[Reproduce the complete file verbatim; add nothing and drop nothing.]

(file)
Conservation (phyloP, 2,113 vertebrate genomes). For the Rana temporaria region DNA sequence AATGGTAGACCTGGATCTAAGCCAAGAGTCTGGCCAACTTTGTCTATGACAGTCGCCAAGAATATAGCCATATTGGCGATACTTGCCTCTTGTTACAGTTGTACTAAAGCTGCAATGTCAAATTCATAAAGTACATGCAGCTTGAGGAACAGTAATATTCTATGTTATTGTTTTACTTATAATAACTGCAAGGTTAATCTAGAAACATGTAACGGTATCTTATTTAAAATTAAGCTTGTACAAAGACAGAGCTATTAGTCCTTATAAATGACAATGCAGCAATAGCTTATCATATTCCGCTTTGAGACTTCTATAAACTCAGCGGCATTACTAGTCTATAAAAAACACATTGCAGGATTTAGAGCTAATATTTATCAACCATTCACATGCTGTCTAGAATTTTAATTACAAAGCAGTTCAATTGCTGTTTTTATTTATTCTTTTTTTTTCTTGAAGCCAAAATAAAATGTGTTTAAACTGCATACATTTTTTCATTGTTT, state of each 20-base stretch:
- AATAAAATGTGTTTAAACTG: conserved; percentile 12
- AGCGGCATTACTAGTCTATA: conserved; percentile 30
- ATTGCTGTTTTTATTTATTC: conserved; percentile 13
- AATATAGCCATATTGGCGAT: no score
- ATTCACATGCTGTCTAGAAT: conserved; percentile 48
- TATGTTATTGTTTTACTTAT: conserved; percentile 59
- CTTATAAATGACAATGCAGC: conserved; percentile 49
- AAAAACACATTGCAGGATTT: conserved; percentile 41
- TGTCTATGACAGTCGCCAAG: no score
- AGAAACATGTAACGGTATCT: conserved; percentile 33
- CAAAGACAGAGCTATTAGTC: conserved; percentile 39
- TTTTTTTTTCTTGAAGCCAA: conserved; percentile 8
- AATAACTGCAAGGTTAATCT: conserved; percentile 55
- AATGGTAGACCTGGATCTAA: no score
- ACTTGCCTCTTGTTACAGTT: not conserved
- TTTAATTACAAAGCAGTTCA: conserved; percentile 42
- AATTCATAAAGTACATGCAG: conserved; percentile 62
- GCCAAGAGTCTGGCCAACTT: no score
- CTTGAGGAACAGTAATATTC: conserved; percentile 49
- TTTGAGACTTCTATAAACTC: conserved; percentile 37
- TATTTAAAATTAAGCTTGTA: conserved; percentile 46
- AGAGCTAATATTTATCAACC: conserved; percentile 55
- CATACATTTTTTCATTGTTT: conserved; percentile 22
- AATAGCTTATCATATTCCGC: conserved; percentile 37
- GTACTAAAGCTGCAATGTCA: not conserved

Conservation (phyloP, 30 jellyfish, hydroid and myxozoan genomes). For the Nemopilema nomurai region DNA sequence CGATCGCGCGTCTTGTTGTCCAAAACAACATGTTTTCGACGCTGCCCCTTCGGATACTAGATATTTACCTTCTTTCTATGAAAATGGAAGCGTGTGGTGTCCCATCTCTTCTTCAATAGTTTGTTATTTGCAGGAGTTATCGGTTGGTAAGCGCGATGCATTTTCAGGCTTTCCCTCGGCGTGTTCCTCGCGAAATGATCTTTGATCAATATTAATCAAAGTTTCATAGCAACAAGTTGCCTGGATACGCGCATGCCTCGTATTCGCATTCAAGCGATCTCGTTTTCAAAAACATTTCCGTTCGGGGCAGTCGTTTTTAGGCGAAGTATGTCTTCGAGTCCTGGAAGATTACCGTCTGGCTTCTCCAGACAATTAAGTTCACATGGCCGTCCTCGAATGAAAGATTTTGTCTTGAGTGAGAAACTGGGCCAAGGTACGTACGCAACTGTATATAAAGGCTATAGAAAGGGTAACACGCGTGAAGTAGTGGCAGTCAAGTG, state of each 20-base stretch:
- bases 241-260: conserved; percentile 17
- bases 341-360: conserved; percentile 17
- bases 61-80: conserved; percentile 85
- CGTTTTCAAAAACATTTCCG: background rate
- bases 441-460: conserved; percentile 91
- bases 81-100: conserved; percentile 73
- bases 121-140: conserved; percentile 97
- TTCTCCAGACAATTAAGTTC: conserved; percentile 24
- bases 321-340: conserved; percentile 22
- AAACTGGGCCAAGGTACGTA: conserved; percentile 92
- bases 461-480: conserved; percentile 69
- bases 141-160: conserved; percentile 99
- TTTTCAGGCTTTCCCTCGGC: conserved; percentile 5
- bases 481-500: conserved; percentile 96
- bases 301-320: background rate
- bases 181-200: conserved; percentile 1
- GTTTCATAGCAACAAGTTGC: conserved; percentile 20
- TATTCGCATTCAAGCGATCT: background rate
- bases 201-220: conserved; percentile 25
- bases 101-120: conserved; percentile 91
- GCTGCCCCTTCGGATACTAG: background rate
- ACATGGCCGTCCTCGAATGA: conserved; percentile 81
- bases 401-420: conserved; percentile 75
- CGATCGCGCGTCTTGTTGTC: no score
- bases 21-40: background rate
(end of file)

Conservation (phyloP, 2,113 vertebrate genomes). For the Rana temporaria region DNA sequence AATGGTAGACCTGGATCTAAGCCAAGAGTCTGGCCAACTTTGTCTATGACAGTCGCCAAGAATATAGCCATATTGGCGATACTTGCCTCTTGTTACAGTTGTACTAAAGCTGCAATGTCAAATTCATAAAGTACATGCAGCTTGAGGAACAGTAATATTCTATGTTATTGTTTTACTTATAATAACTGCAAGGTTAATCTAGAAACATGTAACGGTATCTTATTTAAAATTAAGCTTGTACAAAGACAGAGCTATTAGTCCTTATAAATGACAATGCAGCAATAGCTTATCATATTCCGCTTTGAGACTTCTATAAACTCAGCGGCATTACTAGTCTATAAAAAACACATTGCAGGATTTAGAGCTAATATTTATCAACCATTCACATGCTGTCTAGAATTTTAATTACAAAGCAGTTCAATTGCTGTTTTTATTTATTCTTTTTTTTTCTTGAAGCCAAAATAAAATGTGTTTAAACTGCATACATTTTTTCATTGTTT, state of each 20-base stretch:
- AATAAAATGTGTTTAAACTG: conserved; percentile 12
- AGCGGCATTACTAGTCTATA: conserved; percentile 30
- ATTGCTGTTTTTATTTATTC: conserved; percentile 13
- AATATAGCCATATTGGCGAT: no score
- ATTCACATGCTGTCTAGAAT: conserved; percentile 48
- TATGTTATTGTTTTACTTAT: conserved; percentile 59
- CTTATAAATGACAATGCAGC: conserved; percentile 49
- AAAAACACATTGCAGGATTT: conserved; percentile 41
- TGTCTATGACAGTCGCCAAG: no score
- AGAAACATGTAACGGTATCT: conserved; percentile 33
- CAAAGACAGAGCTATTAGTC: conserved; percentile 39
- TTTTTTTTTCTTGAAGCCAA: conserved; percentile 8
- AATAACTGCAAGGTTAATCT: conserved; percentile 55
- AATGGTAGACCTGGATCTAA: no score
- ACTTGCCTCTTGTTACAGTT: not conserved
- TTTAATTACAAAGCAGTTCA: conserved; percentile 42
- AATTCATAAAGTACATGCAG: conserved; percentile 62
- GCCAAGAGTCTGGCCAACTT: no score
- CTTGAGGAACAGTAATATTC: conserved; percentile 49
- TTTGAGACTTCTATAAACTC: conserved; percentile 37
- TATTTAAAATTAAGCTTGTA: conserved; percentile 46
- AGAGCTAATATTTATCAACC: conserved; percentile 55
- CATACATTTTTTCATTGTTT: conserved; percentile 22
- AATAGCTTATCATATTCCGC: conserved; percentile 37
- GTACTAAAGCTGCAATGTCA: not conserved

Conservation (phyloP, 30 jellyfish, hydroid and myxozoan genomes). For the Nemopilema nomurai region DNA sequence CGATCGCGCGTCTTGTTGTCCAAAACAACATGTTTTCGACGCTGCCCCTTCGGATACTAGATATTTACCTTCTTTCTATGAAAATGGAAGCGTGTGGTGTCCCATCTCTTCTTCAATAGTTTGTTATTTGCAGGAGTTATCGGTTGGTAAGCGCGATGCATTTTCAGGCTTTCCCTCGGCGTGTTCCTCGCGAAATGATCTTTGATCAATATTAATCAAAGTTTCATAGCAACAAGTTGCCTGGATACGCGCATGCCTCGTATTCGCATTCAAGCGATCTCGTTTTCAAAAACATTTCCGTTCGGGGCAGTCGTTTTTAGGCGAAGTATGTCTTCGAGTCCTGGAAGATTACCGTCTGGCTTCTCCAGACAATTAAGTTCACATGGCCGTCCTCGAATGAAAGATTTTGTCTTGAGTGAGAAACTGGGCCAAGGTACGTACGCAACTGTATATAAAGGCTATAGAAAGGGTAACACGCGTGAAGTAGTGGCAGTCAAGTG, state of each 20-base stretch:
- bases 241-260: conserved; percentile 17
- bases 341-360: conserved; percentile 17
- bases 61-80: conserved; percentile 85
- CGTTTTCAAAAACATTTCCG: background rate
- bases 441-460: conserved; percentile 91
- bases 81-100: conserved; percentile 73
- bases 121-140: conserved; percentile 97
- TTCTCCAGACAATTAAGTTC: conserved; percentile 24
- bases 321-340: conserved; percentile 22
- AAACTGGGCCAAGGTACGTA: conserved; percentile 92
- bases 461-480: conserved; percentile 69
- bases 141-160: conserved; percentile 99
- TTTTCAGGCTTTCCCTCGGC: conserved; percentile 5
- bases 481-500: conserved; percentile 96
- bases 301-320: background rate
- bases 181-200: conserved; percentile 1
- GTTTCATAGCAACAAGTTGC: conserved; percentile 20
- TATTCGCATTCAAGCGATCT: background rate
- bases 201-220: conserved; percentile 25
- bases 101-120: conserved; percentile 91
- GCTGCCCCTTCGGATACTAG: background rate
- ACATGGCCGTCCTCGAATGA: conserved; percentile 81
- bases 401-420: conserved; percentile 75
- CGATCGCGCGTCTTGTTGTC: no score
- bases 21-40: background rate